Cruz’s Facebook supporters, mostly female, say they sympathize with Cruz because he was bullied, was diagnosed with disabilities and mental illness, and was orphaned.

He’s referred to in some posts as “our Nikolas” and described as “cute.”

Some of those same Facebook members are also selling Nik Cruz merchandise.

One supporter who uses the hashtag #NikFam is selling $2 purple bracelets on, declaring “Justice for Nik.” The seller lists a litany of reasons for supporting the confessed mass killer, including that “we believe EVERYONE is worthy of love.”

T-shirts declaring “I stand with Nikolas Cruz” also were briefly offered online.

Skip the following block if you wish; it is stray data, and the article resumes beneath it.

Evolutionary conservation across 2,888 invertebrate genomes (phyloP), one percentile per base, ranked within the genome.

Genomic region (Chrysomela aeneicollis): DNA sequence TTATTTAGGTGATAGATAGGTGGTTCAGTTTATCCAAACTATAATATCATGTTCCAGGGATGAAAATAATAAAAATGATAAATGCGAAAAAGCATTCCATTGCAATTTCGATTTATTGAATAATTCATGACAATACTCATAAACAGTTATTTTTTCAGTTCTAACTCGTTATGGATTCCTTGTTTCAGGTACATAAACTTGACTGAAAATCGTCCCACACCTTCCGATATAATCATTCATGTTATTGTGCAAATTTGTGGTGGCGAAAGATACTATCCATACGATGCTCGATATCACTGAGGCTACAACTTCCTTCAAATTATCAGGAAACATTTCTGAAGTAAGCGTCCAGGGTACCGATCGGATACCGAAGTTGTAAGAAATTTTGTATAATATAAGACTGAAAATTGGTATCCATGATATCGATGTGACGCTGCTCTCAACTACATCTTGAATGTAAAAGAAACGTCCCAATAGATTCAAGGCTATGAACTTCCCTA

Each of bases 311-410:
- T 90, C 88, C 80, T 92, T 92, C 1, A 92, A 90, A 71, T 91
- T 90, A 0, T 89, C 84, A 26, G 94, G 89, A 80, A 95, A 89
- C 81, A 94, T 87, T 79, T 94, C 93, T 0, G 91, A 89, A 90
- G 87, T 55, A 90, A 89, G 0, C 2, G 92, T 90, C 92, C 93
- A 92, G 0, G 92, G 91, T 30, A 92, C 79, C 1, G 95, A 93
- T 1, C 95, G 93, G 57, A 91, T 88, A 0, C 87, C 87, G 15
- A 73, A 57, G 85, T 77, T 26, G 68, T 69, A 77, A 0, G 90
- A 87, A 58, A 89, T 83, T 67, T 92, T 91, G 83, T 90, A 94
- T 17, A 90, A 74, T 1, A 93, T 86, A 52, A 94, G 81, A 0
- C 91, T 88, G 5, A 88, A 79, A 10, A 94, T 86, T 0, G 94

On the website, would-be Cruz pen pals are inquiring about writing to him.

“I feel bad for him and after reading about him I want to get to know him so he’s not as lonely,” one person wrote. “[I don’t know] why I feel like this because he committed an awful crime I can’t help it but I want to talk to him.”

On March 12, the Broward State Attorney’s Office announced it would seek the death penalty in the case and listed seven “aggravating factors” that a jury could use to justify ordering Cruz’s execution, including the “heinous, atrocious and cruel” nature of the crime and the “cold, calculated and premeditated” manner in which it was carried out.

Finkelstein said his office believes Cruz should plead guilty to 34 consecutive life sentencesto avoid a drawn-out trial and appeal process, which could last 20 or more years.

“It’s important that the community understand that as this case continues, the awfulness will continue to spread,” Finkelstein said. “Everything about this case is awful and evil.”